Tuesday, June 12, 2007

Antiquities Market update

Scrutiny of the bounty
Though the ship was privately owned by Britons, it carried a load of treasure fresh from Spain's American mines. The doubloons' original courier, a Spanish treasure ship, had arrived at the Azores islands aflame. Spanish authorities put out the fires and hired the 700-ton Royal to complete the trip, not unusual when the lines of public and private, nationality and allegiance, crossed in far different ways than today.

. . .

Now, the Merchant Royal might return from the sea, complete with its silver, gold, jewels and 36 bronze cannon.

And with recovery will come questions. Who owns treasure from a different time, a different world? Spain, the country that mined the gold and silver? England, the country whose ship transported it? The descendants of the slaves who dug it out of mines in the bowels of the Earth? The captain whose ship and personal fortune sunk? Or is it finder's keepers?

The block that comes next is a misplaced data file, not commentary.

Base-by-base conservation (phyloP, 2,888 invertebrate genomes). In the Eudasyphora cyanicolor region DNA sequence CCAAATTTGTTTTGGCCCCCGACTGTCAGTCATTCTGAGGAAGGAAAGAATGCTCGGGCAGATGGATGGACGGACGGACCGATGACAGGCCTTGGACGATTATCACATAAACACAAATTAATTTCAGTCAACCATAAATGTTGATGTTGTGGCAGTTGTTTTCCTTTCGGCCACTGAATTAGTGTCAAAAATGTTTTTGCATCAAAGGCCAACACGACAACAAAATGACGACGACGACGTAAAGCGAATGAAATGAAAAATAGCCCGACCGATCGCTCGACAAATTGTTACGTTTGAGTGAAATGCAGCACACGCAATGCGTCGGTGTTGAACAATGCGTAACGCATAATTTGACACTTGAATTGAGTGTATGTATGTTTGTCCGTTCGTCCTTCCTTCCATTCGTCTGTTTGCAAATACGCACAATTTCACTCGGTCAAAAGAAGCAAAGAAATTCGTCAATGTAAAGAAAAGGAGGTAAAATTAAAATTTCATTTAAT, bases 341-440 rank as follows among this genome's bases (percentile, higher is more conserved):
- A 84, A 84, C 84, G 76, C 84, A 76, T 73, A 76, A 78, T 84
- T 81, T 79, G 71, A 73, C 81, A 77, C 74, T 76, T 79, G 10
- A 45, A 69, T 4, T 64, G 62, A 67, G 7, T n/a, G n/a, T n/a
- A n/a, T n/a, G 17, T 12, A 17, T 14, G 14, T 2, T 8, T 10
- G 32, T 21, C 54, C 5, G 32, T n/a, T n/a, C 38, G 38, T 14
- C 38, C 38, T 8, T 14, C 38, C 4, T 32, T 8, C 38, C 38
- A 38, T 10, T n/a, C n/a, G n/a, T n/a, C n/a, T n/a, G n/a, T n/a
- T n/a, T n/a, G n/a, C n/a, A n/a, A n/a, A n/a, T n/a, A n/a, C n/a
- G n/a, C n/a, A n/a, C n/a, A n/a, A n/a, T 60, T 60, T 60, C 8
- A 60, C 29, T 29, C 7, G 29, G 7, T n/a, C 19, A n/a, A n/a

Funny headline (FINALLY a good archaeological pun), but interesting read. I believe international law (such as it is) has held that it's finder's keepers when the wreck is in international waters. Doubtful that will change anytime soon because, as the article notes, things can get very complicated very quickly.